The Phantom of the Opera (1989)
Reviewed for TheBluFile.com by Dustin Putman(Release Date: February 17, 2015)
French author Gaston Leroux's 1909 novel receives a grisly retelling with director Dwight H. Little's 1989 thriller "The Phantom of the Opera." Moving far, far away from Andrew Lloyd Webber's Broadway musical, Little and screenwriter Duke Sandefur shift the setting from France to England and add present-day, Manhattan-set bookends, but otherwise stay fairly true to the literature on which it is based. While singing onstage at an audition, second-year Juilliard student Christine Day (Jill Schoelen) is knocked unconscious by a falling sandbag and transported to 19th-century London. With the eagerly awaited premiere of a new opera headlined by diva Carlotta (Stephanie Lawrence) draws near, disfigured, eternally damned composer Erik Destler (Robert Englund) locks eyes on lovely supporting ingénue Christine and is instantly bewitched. Driven by maniacal desire, he vows to do whatever necessaryincluding commit murderto make her a star.
"The Phantom of the Opera" pretty obviously moved the story's central location to London because there were grand Victorian-era sets at the filmmakers' disposal (a notion that is confirmed in the Blu-ray special features), but the upside is unusually handsome production values that make the film look more expensive than it is. Capitalizing on Robert Englund's pop-culture fame as horribly burned dream slayer Freddy Krueger, the actor has been cast here in a decidedly more textured role that also requires heavy facial prosthesisthat of a doomed, dangerous musician who stitches his victims' skin onto his disfigured visage. Englund is great in the part, a villain of many shades with a romantic longing that can never be reciprocated, while Jill Schoelen (one of the most prolific and underrated scream queens of the 1980s/early-'90s) is charismatic as Christine. Also of note, future "Saturday Night Live" superstar Molly Shannon appears (in her very first screen credit) as Christine's best friend Meg.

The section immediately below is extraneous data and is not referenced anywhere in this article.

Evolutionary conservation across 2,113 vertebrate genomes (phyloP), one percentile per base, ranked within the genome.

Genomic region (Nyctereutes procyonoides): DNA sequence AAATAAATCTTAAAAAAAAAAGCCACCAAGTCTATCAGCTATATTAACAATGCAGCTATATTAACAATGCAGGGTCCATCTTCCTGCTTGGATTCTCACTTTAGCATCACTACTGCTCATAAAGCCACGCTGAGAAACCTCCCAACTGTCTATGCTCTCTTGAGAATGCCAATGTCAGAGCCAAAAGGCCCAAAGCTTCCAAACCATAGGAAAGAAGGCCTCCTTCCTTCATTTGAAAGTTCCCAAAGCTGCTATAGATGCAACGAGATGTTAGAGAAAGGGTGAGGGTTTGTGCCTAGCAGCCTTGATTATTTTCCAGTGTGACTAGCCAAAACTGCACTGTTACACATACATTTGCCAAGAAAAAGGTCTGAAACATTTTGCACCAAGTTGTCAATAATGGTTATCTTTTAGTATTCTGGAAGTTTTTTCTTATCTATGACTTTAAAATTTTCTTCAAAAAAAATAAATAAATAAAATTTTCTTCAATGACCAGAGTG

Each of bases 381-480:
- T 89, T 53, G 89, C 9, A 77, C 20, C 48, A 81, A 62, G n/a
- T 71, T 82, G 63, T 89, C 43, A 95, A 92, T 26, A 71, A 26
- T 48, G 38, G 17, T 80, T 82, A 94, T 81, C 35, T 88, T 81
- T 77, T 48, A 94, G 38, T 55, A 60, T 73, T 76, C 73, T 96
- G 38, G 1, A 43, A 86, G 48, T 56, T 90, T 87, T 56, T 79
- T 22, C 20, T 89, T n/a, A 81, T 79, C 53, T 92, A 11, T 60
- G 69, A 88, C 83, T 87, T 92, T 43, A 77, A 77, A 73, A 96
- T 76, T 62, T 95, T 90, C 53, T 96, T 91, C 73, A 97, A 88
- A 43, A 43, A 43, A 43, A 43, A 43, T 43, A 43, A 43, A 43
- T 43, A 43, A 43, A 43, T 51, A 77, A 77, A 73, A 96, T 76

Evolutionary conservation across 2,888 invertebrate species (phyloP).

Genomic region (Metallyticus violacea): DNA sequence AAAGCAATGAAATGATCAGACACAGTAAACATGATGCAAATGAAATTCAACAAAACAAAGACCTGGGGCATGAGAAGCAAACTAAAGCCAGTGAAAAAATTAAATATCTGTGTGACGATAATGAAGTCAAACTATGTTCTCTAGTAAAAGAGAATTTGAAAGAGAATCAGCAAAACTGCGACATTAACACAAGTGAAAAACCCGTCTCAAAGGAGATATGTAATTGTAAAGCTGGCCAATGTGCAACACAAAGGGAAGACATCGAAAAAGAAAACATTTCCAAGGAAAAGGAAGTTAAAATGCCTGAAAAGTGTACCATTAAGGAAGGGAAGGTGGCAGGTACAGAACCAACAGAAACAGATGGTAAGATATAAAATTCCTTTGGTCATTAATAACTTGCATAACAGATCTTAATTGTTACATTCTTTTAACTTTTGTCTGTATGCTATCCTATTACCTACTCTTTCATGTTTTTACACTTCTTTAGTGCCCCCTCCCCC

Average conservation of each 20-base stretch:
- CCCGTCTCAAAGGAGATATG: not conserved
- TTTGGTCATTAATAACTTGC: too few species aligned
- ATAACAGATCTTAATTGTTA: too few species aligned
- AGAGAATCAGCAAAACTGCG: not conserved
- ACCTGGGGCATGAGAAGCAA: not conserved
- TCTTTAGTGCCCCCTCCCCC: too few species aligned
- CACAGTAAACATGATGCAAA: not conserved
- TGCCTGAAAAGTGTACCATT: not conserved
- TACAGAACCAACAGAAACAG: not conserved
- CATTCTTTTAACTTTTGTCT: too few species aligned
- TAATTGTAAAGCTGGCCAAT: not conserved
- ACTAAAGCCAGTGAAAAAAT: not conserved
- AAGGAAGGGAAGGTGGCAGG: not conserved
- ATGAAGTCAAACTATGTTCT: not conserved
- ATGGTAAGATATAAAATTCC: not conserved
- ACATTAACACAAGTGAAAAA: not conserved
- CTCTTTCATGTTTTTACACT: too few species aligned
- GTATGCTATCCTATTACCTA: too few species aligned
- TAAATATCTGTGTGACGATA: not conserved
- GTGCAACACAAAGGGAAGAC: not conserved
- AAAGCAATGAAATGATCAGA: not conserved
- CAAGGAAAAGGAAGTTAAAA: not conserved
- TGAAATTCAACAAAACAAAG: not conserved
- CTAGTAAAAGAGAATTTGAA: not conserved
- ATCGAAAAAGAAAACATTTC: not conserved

If "The Phantom of the Opera" impresses with its production design and Misha Segal's classical score, this particular adaptation has a mini identity crisis in the way it uncomfortably moves between horror, romance and tragedy without fully surrendering to any of these genres. In effect, it is never quite as scary, soaring or poignant as it should be, existing on a creative plane of hesitancy. The project, then, is left as a worthwhile curiosity, one that has understandably achieved cult status in the decades since its release. Robert Englund has had a long, illustrious career, but it is in parts such as this, where he gets to twist expectations and be seen as more than just a two-dimensional boogeyman, that truly cement his underrated depth as a performer.
"The Phantom of the Opera" looks very good, if not quite revelatory, on Blu-ray. The 1080p transfer gets off to a rough start with a wildly jittery 21st Century Film Corporation logo, then promptly levels out. There are errant white specks (usually noticeable in darkness) and a couple hairs spotted over the course of the movie, but by and large this is a clean, suitably filmic image. Black levels are healthy, while detail and clarity receive an uptick from the picture's standard-def DVD days. There is some gauziness within the photography, but this is inherent to the source and how it likely looked during its November 1989 theatrical run. Fans should be happy with how the film looks, just as complaints should be minor with the 5.1 DTS-HD Master Audio. Early on, the mix appears to be a little uneven, with the music loud and the dialogue too low, but this fortunately seems to fix itself within the first few minutes. Viewers should not expect the sonic fireworks of a present-day mega-blockbuster, but for a modestly budgeted 25-year-old horror pic this is a surprisingly active track that reaches an immersive crescendo during the climax. The lush score comes through especially beautifullya fitting attribute for a story set within an opera house. A 2.0 DTS-HD Master Audio track is also included.
- Audio Commentary with director Dwight H. Little and actor Robert Englund
- "Behind the Mask: The Making of The Phantom of the Opera" (37:43, HD) - a new in-depth retrospective featuring interviews with director Dwight H. Little, actors Robert Englund, Jill Schoelen and Alex Hyde-White, screenwriter Duke Sandefur, special make-up designer Kevin Yagher, special make-up effects artists John Carl Buechler, Everett Burrell and John Vulich, and composer Misha Segal
- Theatrical Trailer (1:53, HD)
- TV Spot (0:31, HD)
- Radio Spots (2:04, HD)
- Still Gallery (5:26, HD)
Scream Factory continues to do the (dark) lord's work with "The Phantom of the Opera," a film that may never have seen the light of day on high-definition Blu-ray were it not for their loving acquisition of titles like this one. The bonus featuresan audio commentary and a newly produced documentaryare the bloodied cherry on top. As a film, it may not be the best adaptation of this classic tale, but it is surely the most patently horrific and earns its place in history for the participation of Robert Englund (at the time riding high from his success with the "A Nightmare on Elm Street" franchise) as the murderous, controlling, lovelorn title character. A welcome addition to Scream Factory's collection and the Blu-ray market at large, "The Phantom of the Opera" comes fully recommended.